Poetry, Literature; 176 pages
By Andrew Levy
Andrew Levy is the author of Notes toward a Supreme Fiction 2029, Artifice in the Calm Damages (chapbook), Don’t Forget to Breathe, Nothing Is in Here (novella), and ten other collections of poetry and prose. His poems and essays have appeared in numerous American and international magazines and anthologies, including Poetics-for-the-More-than-Human-World – An Anthology of Poetry & Commentary; Light Abstracts the Smallest Things: The Aesthetics of Basil King; The Canary Islands Connection – 60 Contemporary American Poets; and Resist Much / Obey Little – Inaugural Poems to The Resistance. Levy’s writing works on the intersections of class and the ecology of commerce, and experimental music and the digitalization of freedom. A drummer, he works in collaboration with musicians and poets on readings and performances. He teaches journalism at BMCC-CUNY.
As a drummer, Andrew Levy’s rhythmic knowledge is intimate and the work of Artifice in the Calm Damages moves across a range of percussive possibility, with its long lines and structured blocks of text providing a solid lead to the everyday madness of our sensational public life. As a front-line worker on the pedagogical front, teaching community college in the nation’s largest public urban university system, Levy’s concerns are far from the gravy-train of the poetry business as generally reflected in the ideological morass of the “profession,” with its programs, prizes, and highly managed conformity. Underlying the sometimes extravagant sensory overload that is so much a part of this Artifice, Levy’s poems are ferocious in their political indignation. Exuding an all too rarely articulated sense of class-consciousness—however one reads across the theoretically dense texture of syntactical relations—these Damages are altogether necessary, and very much of our time and place.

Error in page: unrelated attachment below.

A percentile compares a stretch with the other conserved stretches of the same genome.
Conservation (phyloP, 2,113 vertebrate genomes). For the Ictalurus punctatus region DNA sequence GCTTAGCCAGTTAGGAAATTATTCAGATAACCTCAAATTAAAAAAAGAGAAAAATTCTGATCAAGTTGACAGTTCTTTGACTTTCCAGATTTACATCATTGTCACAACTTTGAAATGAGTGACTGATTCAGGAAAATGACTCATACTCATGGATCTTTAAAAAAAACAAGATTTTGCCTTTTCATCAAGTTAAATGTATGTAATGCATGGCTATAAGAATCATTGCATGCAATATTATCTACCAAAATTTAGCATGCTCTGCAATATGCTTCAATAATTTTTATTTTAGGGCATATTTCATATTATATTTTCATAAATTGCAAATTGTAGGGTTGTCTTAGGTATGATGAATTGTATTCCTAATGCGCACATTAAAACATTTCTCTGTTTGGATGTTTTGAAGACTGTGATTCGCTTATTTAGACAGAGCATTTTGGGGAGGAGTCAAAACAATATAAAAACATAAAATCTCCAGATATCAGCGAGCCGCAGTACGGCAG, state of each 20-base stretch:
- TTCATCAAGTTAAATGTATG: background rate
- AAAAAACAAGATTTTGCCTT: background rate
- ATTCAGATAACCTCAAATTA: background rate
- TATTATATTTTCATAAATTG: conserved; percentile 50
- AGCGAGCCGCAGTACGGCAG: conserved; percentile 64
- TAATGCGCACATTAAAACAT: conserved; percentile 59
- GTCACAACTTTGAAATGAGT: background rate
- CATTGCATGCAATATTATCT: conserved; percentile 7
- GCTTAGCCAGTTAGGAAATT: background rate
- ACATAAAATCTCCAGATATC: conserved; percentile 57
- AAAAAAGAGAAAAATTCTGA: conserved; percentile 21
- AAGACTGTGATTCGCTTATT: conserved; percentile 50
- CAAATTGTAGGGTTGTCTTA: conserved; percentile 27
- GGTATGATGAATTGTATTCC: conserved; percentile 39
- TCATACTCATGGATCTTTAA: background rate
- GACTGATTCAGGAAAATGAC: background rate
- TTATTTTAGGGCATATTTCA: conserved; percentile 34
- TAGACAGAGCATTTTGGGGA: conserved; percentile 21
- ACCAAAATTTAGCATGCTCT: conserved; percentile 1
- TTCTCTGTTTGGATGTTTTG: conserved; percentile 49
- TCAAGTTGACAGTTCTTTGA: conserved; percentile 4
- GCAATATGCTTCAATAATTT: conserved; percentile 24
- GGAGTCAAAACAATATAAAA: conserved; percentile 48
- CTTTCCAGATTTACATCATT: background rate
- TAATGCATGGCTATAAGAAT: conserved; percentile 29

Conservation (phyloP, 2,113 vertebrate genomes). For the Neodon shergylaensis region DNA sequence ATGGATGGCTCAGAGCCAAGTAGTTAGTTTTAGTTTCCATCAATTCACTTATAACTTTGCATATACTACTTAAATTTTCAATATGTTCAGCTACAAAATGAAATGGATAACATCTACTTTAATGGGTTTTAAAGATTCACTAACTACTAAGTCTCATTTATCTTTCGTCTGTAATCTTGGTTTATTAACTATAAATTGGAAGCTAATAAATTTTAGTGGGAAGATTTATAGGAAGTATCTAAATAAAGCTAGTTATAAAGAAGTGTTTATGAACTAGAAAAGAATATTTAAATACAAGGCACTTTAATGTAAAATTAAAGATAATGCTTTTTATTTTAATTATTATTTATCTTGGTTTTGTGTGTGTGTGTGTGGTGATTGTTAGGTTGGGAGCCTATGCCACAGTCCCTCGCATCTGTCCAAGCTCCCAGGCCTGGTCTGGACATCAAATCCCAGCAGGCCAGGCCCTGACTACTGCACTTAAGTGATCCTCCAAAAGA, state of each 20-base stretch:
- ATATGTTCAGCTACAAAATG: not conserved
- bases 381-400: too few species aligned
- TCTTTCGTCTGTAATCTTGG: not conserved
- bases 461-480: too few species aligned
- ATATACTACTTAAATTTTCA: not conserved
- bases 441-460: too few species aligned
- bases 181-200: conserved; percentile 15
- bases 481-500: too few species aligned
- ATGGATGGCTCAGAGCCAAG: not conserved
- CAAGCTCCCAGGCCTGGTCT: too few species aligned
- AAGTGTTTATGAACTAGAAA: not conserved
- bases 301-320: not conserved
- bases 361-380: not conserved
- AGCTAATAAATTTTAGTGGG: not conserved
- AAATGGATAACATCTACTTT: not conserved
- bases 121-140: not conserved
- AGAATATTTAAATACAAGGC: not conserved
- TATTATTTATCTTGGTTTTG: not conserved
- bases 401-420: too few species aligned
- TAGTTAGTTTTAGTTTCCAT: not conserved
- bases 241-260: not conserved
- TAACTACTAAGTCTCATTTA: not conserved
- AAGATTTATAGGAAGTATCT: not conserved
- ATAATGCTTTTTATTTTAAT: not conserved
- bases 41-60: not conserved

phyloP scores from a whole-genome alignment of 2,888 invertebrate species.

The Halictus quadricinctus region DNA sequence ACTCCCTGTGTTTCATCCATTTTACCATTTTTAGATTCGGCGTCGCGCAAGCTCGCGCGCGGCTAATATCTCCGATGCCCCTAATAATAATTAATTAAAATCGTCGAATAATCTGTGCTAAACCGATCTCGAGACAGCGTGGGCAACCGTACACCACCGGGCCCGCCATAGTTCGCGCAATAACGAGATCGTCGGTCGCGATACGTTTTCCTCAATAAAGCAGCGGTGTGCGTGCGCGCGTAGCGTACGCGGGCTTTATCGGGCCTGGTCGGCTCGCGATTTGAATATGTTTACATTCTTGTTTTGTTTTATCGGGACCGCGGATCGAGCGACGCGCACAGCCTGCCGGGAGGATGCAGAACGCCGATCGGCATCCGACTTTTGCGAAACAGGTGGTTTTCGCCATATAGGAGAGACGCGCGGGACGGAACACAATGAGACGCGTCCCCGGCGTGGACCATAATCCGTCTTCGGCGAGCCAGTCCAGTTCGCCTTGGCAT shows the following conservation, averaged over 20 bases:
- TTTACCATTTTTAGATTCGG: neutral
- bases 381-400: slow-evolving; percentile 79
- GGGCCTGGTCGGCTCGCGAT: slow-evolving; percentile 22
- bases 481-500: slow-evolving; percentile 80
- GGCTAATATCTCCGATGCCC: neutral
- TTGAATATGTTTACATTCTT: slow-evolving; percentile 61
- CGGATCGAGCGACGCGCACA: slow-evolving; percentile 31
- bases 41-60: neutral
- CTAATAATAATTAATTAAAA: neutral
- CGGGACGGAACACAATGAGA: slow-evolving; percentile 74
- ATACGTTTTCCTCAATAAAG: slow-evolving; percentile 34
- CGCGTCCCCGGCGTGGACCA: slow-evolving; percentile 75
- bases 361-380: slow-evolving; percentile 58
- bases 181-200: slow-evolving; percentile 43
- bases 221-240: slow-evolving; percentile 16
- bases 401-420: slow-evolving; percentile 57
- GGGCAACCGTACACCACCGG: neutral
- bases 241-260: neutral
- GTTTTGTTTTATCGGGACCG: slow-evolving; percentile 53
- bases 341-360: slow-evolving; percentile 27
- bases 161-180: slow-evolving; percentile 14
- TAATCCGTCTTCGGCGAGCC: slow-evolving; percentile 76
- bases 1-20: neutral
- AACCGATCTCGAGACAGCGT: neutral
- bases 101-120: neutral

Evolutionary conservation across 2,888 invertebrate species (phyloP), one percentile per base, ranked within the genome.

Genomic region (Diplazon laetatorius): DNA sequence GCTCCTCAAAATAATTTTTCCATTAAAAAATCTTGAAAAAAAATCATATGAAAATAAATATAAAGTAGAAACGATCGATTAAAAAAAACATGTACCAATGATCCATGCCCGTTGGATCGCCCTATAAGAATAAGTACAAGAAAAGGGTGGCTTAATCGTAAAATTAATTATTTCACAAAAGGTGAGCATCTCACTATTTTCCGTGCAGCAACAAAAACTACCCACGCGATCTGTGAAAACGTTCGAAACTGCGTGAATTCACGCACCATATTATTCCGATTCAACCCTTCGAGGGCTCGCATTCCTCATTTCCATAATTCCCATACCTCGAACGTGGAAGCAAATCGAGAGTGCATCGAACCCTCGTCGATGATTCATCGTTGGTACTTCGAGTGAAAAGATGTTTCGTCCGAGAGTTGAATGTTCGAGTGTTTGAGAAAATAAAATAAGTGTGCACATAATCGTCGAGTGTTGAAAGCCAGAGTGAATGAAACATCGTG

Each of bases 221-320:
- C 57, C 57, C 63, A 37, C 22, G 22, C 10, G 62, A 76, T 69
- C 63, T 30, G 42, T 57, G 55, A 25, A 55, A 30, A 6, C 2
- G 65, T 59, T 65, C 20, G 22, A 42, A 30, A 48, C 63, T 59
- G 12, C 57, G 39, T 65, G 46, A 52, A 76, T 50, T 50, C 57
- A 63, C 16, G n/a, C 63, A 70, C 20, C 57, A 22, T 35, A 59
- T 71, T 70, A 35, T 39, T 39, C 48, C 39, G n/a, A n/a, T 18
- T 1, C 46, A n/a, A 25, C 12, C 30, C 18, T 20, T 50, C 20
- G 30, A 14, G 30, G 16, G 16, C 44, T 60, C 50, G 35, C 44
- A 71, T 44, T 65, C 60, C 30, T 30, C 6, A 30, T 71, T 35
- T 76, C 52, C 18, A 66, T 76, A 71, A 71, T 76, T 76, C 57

— Ammiel Alcalay
A wave of brine infused with smooth buttermilk, ripe bananas and currants; a crackling mouthful of warm creamy cappuccino and toasted marshmallows. As Levy’s line lengthens and deepens, dry espresso, licorice root and tarry smoke. The line goes on and on — long and smoky with tarry espresso, aniseed, toasted almonds and traces of soft barley and fresh pear.
— William Bardbeg
How beautiful, and sadly Arendtable, Fanonable!
awesome, stun w/sting’n visuals, and zingy pow—wow right in the wisher. of better tomorrows. which might just be the day today of yore
your life in there, as often is, like looking thru & thru & into
—to the point, acuity unearthing, discovery… Like those nesting dolls that
fit inside each other, school, girls, meetings, the world, yearning
burning nature all around, sounding alarms. poems which grant little or no escape—from reality
that is, no escape from confronting reality. for all the blues that’s fit to print.
people die every day…for the whack thereof.
— Julie Patton